Self-harm: key facts
1 in 10 of us self-harms by taking tablets, cutting,
burning, piercing or swallowing objects. It is more common in young
people, women, gay and bisexual people and in some sub-cultures.
Some people self-harm regularly - it can become almost an
What makes people self-harm?
It usually happens when you feel very distressed. This can be
caused by abuse, feeling depressed, feeling bad about yourself or
relationship problems. You may do it because you feel:
- not listened to
- out of control
You are more likely to self-harm if you were abused in
How does it make you feel?
Self-harming can help you to feel in control
and less tense. So, it can be a 'quick fix' for feeling bad.
What help is there?
- Talking: Talking can help you to feel less
alone, to see your problems more clearly and think about them
- Self-help groups: People with similar
problems can provide support and practical advice – and, believe it
or not, sharing your problems in a group does help.
- Help with relationships: Group
therapy can often help you to sort out difficulties in getting on
with other people.
- Talking Therapy: Problem-solving,
Cognitive Behavioural, Psychodynamic psychotherapy or Dialectical
Behaviour therapy are all types of therapy that can help.
What works best?
All these treatments help. Some evidence suggests that
problem-solving/Dialectical Behaviour therapy may be best.
What if I don't get help?
1 in 3 people who self-harm will do it again within a year.
People who self-harm are 50 times more likely to kill themselves.
The more time you self-harm, the greater the risk. Cutting can
cause scarring, numbness or paralysis.
How can I help myself ?
When you want to harm
yourself: See if you can ride out how you
feel without self-harming, the feelings will usually go after a few
hours. You can talk to someone, distract yourself by going out,
sing or listen to music, or do anything (harmless) that interests
you. Try to relax and focus your mind on something pleasant. Find
another way to express your feelings such as squeezing ice cubes
(make them with red juice to mimic blood if that helps), or draw
red lines on your skin. Give yourself some 'harmless pain' - eat a
hot chilli, or have a cold shower. Focus on positives. Be kind to
yourself – get a massage. Write a diary or a letter, to explain
what is happening to you – no one else needs to see it.
When the urge has gone: Think about
the times that you have self-harmed and what (if anything) has
helped. Go back in your mind to the last time when you did not want
to self-harm, and move forward in your memory from there. Where
were you, who were you with, and what you were feeling? Try to work
out why you began feeling like you did. Did your self-harm give you
a sense of escape, or relief, or control? Try to work out something
to do that might give you the same result, but that doesn't damage
you. Make a recording by talking about your good points and why you
don't want to self-harm. When you feel bad, play this back to
remind you of the parts of you that are worthwhile. Make a
'crisis plan' of what to do when you feel bad.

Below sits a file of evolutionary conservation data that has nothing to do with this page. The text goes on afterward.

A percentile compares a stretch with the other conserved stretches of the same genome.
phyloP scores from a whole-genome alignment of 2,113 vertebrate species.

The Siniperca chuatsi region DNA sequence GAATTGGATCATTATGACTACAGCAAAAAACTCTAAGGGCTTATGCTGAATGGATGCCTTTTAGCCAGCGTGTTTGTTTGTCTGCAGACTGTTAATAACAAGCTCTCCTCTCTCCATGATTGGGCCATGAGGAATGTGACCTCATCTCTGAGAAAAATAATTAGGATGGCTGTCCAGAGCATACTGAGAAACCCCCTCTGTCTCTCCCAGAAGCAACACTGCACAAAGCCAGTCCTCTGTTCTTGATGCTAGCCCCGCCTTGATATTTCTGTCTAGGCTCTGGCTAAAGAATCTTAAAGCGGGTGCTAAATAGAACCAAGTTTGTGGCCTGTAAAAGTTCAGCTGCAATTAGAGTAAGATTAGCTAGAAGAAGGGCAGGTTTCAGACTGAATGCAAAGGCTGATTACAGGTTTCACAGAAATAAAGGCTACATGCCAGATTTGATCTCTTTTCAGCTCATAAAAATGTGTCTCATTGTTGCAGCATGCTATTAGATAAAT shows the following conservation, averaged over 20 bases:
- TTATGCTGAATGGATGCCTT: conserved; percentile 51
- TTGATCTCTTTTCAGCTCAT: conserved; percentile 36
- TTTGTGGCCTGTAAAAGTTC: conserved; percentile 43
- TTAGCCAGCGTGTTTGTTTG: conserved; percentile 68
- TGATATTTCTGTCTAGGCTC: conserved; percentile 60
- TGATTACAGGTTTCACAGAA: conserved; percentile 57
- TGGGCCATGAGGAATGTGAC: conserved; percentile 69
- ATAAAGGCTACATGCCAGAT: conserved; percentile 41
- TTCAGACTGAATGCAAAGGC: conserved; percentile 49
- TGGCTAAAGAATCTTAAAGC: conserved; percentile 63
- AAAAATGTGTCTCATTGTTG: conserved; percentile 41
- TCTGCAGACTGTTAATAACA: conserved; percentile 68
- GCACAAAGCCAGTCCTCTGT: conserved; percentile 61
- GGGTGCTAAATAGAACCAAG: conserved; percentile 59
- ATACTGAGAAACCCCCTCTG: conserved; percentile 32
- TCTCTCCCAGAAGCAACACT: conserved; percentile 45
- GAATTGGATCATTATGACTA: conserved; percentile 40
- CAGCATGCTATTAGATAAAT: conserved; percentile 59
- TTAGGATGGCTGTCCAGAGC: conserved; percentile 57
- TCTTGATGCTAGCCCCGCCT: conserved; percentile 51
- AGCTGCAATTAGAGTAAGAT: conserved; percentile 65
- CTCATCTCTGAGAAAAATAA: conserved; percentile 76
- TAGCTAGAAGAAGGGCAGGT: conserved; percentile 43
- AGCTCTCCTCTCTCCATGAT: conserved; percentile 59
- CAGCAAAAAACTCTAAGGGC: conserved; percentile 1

What can I do if I don't want to
If this is the case, try to reduce the damage you may cause
yourself. If you cut, use clean blades. Find ways of hurting
yourself that don't damage your body (see above).
If you can say YES to at least 3 of the
questions below, it's worth trying to stop.
- Are there at least two people who are willing to help me
- Do I have friends that I can go to if I get desperate?
- Have I found at least two safe ways that reduce the feelings
that make me self-harm?
- Can I really say to myself that I want to stop hurting
- Can I tell myself that I WILL tolerate feelings that make me
want to self harm?
- Is there a professional who will support me and help in a
If I harm myself and need treatment?
You have the right to be treated with courtesy and respect by
the doctors and nurses in the Accident and Emergency department.
Many departments have a psychiatric liaison nurse, or a social
worker, who can talk with you. You can ask to be treated by a male
or a female member of staff if you have a preference. Staff may
want to go through a questionnaire with you as a way of judging how
at risk you are.
What can I do if I know someone who
- Listen to them without being critical. This can be very hard if
you are upset or angry. Try to focus on them rather than your
feelings – this can be hard.
- Try to understand their feelings, and then move the
conversation to other things.
- Take the mystery out of self-harm by helping them find out
about self-harm on the internet or at the library.
- Help them to think about their self-harm not as a shameful
secret, but as a problem to be sorted out.
- If you are caring for someone who self-harms, and you would
like some emotional support, you can request this from your GP or
the mental health services if they are involved.
- Try to be their therapist – you have enough to deal with as
- Expect them to stop overnight – it's difficult and takes
- Get angry - this may make them feel worse. Talk calmly
about the effect it has on you - in a way that shows how much you
care for them.
- Struggle with them when they are about to self-harm – it's
better to walk away and to suggest they come and talk about it
rather than do it.
- Make them promise not to do it again or make your involvement
conditional on them stopping.
For more in-depth information see our main leaflet: Self-harm
This leaflet reflects the most up-to-date evidence at the time
Produced by the RCPsych Public Education Editorial Board.
Series Editor: Dr Philip Timms
Reviewed by Dr Amy Green
© Updated: February 2016. Due for review: February
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